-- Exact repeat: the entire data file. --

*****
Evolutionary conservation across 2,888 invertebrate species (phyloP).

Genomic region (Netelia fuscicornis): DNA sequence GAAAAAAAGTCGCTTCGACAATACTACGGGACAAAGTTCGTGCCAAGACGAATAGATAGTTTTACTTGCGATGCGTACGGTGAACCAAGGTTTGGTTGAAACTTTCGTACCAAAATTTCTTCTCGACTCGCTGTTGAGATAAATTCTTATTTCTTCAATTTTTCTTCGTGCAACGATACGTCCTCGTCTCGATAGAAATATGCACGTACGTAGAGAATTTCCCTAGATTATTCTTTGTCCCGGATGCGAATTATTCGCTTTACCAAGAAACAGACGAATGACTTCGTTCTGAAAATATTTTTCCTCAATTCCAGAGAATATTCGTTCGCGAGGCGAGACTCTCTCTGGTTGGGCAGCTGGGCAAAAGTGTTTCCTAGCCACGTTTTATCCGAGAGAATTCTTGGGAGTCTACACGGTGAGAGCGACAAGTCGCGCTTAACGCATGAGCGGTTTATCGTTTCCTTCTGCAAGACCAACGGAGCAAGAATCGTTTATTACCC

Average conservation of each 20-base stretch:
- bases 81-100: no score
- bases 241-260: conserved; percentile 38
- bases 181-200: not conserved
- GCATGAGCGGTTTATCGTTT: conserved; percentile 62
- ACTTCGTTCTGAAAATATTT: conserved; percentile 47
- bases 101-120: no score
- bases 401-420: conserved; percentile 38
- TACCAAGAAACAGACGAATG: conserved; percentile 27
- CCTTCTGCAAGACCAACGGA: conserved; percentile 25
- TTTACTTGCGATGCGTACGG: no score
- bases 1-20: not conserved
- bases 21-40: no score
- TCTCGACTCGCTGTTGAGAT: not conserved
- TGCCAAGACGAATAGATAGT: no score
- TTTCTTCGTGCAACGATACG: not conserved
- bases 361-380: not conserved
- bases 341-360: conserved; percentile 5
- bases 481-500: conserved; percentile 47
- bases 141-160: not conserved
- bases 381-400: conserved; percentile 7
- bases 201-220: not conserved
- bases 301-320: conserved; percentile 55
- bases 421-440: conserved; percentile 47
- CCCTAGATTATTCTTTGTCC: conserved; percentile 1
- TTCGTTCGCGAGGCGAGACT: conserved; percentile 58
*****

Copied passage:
Evolutionary conservation across 2,888 invertebrate species (phyloP).

Genomic region (Netelia fuscicornis): DNA sequence GAAAAAAAGTCGCTTCGACAATACTACGGGACAAAGTTCGTGCCAAGACGAATAGATAGTTTTACTTGCGATGCGTACGGTGAACCAAGGTTTGGTTGAAACTTTCGTACCAAAATTTCTTCTCGACTCGCTGTTGAGATAAATTCTTATTTCTTCAATTTTTCTTCGTGCAACGATACGTCCTCGTCTCGATAGAAATATGCACGTACGTAGAGAATTTCCCTAGATTATTCTTTGTCCCGGATGCGAATTATTCGCTTTACCAAGAAACAGACGAATGACTTCGTTCTGAAAATATTTTTCCTCAATTCCAGAGAATATTCGTTCGCGAGGCGAGACTCTCTCTGGTTGGGCAGCTGGGCAAAAGTGTTTCCTAGCCACGTTTTATCCGAGAGAATTCTTGGGAGTCTACACGGTGAGAGCGACAAGTCGCGCTTAACGCATGAGCGGTTTATCGTTTCCTTCTGCAAGACCAACGGAGCAAGAATCGTTTATTACCC

Average conservation of each 20-base stretch:
- bases 81-100: no score
- bases 241-260: conserved; percentile 38
- bases 181-200: not conserved
- GCATGAGCGGTTTATCGTTT: conserved; percentile 62
- ACTTCGTTCTGAAAATATTT: conserved; percentile 47
- bases 101-120: no score
- bases 401-420: conserved; percentile 38
- TACCAAGAAACAGACGAATG: conserved; percentile 27
- CCTTCTGCAAGACCAACGGA: conserved; percentile 25
- TTTACTTGCGATGCGTACGG: no score
- bases 1-20: not conserved
- bases 21-40: no score
- TCTCGACTCGCTGTTGAGAT: not conserved
- TGCCAAGACGAATAGATAGT: no score
- TTTCTTCGTGCAACGATACG: not conserved
- bases 361-380: not conserved
- bases 341-360: conserved; percentile 5
- bases 481-500: conserved; percentile 47
- bases 141-160: not conserved
- bases 381-400: conserved; percentile 7
- bases 201-220: not conserved
- bases 301-320: conserved; percentile 55
- bases 421-440: conserved; percentile 47
- CCCTAGATTATTCTTTGTCC: conserved; percentile 1
- TTCGTTCGCGAGGCGAGACT: conserved; percentile 58